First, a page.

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Research Papers

High-Definition Metrology Enabled Surface Variation Control by Cutting Load Balancing1

[+] Author and Article Information
Hai Trong Nguyen

Department of Material Cutting and
Industrial Instrument,
Hanoi University of Science and Technology,
Hanoi, Vietnam

Hui Wang

Department of Industrial and
Manufacturing Engineering,
Florida State University,
Tallahassee, FL 32310;
Department of Mechanical Engineering,
University of Michigan,
Ann Arbor, MI 48109

Bruce L. Tai

Department of Mechanical Engineering,
Texas A&M University,
College Station, TX 77843

Jie Ren

Department of Industrial and
Manufacturing Engineering,
Florida State University,
Tallahassee, FL 32310

S. Jack Hu, Albert Shih

Department of Mechanical Engineering,
University of Michigan,
Ann Arbor, MI 48109

Contributed by the Manufacturing Engineering Division of ASME for publication in the JOURNAL OF MANUFACTURING SCIENCE AND ENGINEERING. Manuscript received January 26, 2015; final manuscript received May 27, 2015; published online September 9, 2015. Assoc. Editor: Guillaume Fromentin.

J. Manuf. Sci. Eng 138(2), 021010 (Sep 09, 2015) (11 pages) Paper No: MANU-15-1062; doi: 10.1115/1.4030782 History: Received January 26, 2015

This paper presents a method to reduce surface variation in face milling processes based on high-definition metrology (HDM) measurements. Our previous research has found and established the relations between surface variation patterns, cutting forces, and process variables. Based on the findings, this paper compares potential machining methods and finds that the approaches of varying feed rate and lateral cutter path planning are most feasible for surface variation control. By combining the two approaches, an algorithm is developed to reduce cutting force variation along the feed direction and circumferential direction, respectively, thereby reducing the surface variation. The varying feed method can effectively eliminate the surface variation along the feed direction, while the optimal cutter path approach balances the cutting loads on the cutter and contributes to reducing cutting force variation along feed direction. Case studies were conducted based on a cutting experiment to demonstrate that the proposed method can improve the surface flatness by 25%. The cutter path adjustment algorithm was also implemented in an automotive engine plant leading to 15–25% improvement in surface flatness.

Copyright © 2016 by ASME
Topics: Stress , Cutting
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References

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Figures

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Fig. 1

(a) High-definition metrology data of an engine head [1] and (b) global trend of an engine head

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Fig. 4

Gouging due to the cutter adjustment in the vertical direction

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Fig. 5

The average axial force and arc length of toolmark on a sample workpiece [20]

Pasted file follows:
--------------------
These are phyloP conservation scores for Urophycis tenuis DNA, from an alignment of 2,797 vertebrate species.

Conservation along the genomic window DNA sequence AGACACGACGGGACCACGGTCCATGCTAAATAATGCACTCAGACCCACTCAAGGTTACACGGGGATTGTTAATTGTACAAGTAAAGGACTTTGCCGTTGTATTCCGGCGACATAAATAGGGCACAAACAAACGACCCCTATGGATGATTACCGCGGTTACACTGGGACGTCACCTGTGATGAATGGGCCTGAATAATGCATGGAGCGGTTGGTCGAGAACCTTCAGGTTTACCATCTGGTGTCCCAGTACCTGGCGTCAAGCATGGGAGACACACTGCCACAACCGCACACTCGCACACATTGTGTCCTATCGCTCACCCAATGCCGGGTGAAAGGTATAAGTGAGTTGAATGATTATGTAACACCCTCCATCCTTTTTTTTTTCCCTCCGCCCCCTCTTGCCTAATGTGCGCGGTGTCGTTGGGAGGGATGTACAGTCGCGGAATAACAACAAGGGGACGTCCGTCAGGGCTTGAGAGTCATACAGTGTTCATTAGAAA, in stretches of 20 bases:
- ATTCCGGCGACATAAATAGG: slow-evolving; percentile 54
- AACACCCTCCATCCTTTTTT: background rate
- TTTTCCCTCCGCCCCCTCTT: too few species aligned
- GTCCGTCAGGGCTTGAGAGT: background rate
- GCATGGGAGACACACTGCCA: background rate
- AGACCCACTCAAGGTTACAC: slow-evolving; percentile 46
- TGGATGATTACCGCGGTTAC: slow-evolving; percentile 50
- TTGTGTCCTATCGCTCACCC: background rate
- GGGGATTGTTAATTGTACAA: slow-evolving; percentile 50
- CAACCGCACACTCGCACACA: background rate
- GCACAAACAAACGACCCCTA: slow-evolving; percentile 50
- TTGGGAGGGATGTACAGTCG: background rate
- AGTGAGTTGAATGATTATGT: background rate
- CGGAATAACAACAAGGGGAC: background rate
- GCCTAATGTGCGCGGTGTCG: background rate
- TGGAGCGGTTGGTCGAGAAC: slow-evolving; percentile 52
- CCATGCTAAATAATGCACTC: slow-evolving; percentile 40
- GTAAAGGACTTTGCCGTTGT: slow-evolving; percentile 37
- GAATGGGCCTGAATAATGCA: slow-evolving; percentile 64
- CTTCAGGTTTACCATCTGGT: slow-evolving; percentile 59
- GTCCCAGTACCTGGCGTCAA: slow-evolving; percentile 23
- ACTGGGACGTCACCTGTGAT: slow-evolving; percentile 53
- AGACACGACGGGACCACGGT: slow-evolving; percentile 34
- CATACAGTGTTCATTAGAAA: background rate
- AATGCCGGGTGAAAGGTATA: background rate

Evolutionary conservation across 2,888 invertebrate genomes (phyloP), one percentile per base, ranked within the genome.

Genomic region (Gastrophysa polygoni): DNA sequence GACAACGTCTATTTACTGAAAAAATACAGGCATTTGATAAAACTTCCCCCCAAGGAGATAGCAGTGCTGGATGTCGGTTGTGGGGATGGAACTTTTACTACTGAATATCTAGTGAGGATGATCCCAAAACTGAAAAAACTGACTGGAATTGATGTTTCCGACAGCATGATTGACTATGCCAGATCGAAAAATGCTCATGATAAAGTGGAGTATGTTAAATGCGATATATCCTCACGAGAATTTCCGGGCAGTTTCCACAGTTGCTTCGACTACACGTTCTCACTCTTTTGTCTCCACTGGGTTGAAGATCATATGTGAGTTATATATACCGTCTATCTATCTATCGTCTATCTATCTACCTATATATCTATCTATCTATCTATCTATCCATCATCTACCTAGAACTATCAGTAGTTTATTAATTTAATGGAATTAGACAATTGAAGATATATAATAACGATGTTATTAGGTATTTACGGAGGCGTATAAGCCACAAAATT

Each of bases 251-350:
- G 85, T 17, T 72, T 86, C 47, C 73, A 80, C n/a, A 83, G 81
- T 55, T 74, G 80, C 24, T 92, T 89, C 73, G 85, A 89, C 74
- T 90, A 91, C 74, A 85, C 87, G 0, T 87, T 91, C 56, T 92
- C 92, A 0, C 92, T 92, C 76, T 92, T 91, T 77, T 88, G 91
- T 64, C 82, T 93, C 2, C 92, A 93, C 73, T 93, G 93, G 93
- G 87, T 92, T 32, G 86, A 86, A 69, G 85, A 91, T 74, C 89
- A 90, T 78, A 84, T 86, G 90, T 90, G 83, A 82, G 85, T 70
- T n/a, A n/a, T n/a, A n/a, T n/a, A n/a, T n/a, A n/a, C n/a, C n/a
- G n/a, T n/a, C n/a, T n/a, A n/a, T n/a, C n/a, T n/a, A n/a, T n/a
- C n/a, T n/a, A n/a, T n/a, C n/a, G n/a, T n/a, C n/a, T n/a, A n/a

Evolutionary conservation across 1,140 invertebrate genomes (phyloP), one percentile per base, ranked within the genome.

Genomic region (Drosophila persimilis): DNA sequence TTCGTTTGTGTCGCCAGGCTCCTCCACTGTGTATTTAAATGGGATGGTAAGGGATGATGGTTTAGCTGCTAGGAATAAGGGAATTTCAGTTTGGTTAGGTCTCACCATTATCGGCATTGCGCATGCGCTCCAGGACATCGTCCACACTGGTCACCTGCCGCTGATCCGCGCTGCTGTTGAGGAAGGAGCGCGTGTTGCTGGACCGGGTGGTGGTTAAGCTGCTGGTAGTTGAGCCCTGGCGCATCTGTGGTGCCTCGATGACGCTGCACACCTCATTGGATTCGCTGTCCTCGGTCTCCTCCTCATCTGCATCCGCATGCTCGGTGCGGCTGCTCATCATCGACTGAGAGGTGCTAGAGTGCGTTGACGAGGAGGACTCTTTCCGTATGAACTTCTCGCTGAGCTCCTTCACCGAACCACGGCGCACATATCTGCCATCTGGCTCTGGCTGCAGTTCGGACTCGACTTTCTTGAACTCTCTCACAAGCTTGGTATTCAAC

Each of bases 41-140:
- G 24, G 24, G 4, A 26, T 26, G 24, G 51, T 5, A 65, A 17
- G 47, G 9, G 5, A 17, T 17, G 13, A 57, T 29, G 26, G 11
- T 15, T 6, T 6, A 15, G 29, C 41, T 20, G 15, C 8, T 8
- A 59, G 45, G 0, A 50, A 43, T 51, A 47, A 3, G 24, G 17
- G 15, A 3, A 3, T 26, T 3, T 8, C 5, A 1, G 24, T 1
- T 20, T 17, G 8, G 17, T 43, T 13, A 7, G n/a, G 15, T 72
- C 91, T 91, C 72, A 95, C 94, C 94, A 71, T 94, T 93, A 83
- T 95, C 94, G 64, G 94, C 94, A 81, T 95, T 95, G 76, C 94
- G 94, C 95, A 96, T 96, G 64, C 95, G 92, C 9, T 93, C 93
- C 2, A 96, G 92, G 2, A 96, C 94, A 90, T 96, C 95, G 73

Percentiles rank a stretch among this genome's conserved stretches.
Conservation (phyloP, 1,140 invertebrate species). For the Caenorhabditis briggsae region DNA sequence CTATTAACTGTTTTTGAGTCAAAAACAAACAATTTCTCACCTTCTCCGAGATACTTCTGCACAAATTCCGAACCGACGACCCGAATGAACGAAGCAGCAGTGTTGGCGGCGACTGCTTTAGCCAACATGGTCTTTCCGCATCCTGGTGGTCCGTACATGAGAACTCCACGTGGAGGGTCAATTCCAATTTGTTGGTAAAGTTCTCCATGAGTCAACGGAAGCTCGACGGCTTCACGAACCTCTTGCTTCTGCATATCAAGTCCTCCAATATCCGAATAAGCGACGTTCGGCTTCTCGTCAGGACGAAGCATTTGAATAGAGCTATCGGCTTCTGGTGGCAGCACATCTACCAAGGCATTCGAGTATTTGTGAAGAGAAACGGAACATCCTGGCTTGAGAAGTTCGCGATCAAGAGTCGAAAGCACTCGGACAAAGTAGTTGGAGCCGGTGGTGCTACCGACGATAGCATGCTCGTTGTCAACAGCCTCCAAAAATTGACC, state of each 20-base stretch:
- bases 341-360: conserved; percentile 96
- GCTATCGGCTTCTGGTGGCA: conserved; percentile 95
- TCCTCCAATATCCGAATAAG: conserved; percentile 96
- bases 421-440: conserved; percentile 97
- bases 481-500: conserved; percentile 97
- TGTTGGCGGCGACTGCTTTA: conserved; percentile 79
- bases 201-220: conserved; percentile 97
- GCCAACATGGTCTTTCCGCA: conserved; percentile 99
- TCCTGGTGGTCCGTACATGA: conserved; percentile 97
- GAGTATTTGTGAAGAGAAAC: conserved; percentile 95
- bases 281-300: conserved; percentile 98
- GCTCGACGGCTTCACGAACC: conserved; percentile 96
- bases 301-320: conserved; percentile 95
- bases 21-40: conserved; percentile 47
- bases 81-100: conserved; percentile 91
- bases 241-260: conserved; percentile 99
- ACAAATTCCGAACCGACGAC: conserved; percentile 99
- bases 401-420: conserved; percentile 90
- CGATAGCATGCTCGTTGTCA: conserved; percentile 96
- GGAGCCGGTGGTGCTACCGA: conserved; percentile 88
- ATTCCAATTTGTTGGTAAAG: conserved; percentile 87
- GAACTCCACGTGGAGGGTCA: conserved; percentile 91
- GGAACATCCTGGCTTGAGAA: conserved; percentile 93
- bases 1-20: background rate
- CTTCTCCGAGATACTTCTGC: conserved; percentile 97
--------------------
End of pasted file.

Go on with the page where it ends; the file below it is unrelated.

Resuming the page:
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Fig. 6

(a) Cutting force diagram of face milling and (b) cutting load imbalance modeling

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Fig. 7

Machined surface when the spindle speed is changed

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Fig. 8

(a) Workpiece geometry and initial cutter position and (b) possible cutter path candidates to be explored by the pattern search method

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Fig. 9

Machined surfaces with symmetric geometry

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Fig. 10

Engineering heuristic approach to finding the optimal cutter path for cutting load balancing

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Fig. 11

(a) Asymmetric geometry of an engine deck face and (b) partition of workpiece surface into segments

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Fig. 12

A framework of HDM enabled surface variation control

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Fig. 13

Comparison between machined surfaces of constant feed rate and varying feed rate

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Fig. 14

Feed rate variation, stepwise feed rate, and compensated stepwise feed rate

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Fig. 15

(a) Original and the optimized cutter entry path for an in-plant study and (b) optimization results of the cutter entry path

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Fig. 16

(a) Solid aluminum block and the cutting area and (b) geometry of cutting area

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Fig. 17

(a) MRR produced by a straight cutter path, (b) MRR variation induced surface height, and (c) estimated global shape

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Fig. 18

Cutting load imbalance produced by a straight cutter path

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Fig. 19

Inclined surface due to cutting load imbalance (by a straight cutter path)

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Fig. 20

Optimized cutter path

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Fig. 21

Parameter ΔV (reflecting imbalance) along the feed direction of cutter path

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Fig. 22

Machined surface produced by the optimized cutter path with constant feed rate

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Fig. 23

Applying varying feed to the optimized cutter path

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Fig. 24

(a) Machined surface of the optimized cutter path with varying feed rate and (b) comparison of the surface height distributions for different cutter paths

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